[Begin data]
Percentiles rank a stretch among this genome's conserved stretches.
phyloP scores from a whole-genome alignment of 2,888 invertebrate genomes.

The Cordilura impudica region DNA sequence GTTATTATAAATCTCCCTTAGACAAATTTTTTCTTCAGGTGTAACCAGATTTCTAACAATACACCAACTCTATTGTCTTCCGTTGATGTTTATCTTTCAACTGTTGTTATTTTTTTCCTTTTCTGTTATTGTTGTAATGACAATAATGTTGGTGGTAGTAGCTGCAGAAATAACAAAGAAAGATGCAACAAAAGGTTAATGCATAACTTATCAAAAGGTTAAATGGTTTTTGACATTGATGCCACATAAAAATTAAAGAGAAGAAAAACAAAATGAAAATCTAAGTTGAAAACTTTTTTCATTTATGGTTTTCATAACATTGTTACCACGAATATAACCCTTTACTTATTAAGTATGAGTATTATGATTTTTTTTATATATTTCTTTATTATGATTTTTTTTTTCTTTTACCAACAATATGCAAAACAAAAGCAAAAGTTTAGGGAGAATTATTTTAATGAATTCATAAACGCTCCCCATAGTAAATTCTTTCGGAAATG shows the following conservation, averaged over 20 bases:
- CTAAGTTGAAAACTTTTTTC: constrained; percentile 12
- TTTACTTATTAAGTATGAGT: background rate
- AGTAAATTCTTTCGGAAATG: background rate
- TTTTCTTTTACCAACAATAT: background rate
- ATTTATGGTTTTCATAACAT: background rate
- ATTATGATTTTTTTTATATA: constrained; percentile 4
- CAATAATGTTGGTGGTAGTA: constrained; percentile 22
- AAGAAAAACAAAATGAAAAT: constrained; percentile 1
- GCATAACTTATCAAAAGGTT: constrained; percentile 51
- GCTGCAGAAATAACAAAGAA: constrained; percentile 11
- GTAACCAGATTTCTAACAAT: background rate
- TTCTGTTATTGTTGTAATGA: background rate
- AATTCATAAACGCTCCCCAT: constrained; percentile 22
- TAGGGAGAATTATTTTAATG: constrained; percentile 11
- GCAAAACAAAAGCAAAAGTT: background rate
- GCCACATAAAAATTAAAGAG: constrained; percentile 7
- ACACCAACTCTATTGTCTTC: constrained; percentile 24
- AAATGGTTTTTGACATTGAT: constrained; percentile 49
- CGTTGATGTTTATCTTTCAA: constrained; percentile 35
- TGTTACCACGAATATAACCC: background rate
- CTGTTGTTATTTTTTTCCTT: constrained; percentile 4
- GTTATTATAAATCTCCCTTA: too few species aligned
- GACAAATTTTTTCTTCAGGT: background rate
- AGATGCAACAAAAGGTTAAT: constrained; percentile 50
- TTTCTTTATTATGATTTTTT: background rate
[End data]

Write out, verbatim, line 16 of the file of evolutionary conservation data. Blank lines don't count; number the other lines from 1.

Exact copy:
- AATTCATAAACGCTCCCCAT: constrained; percentile 22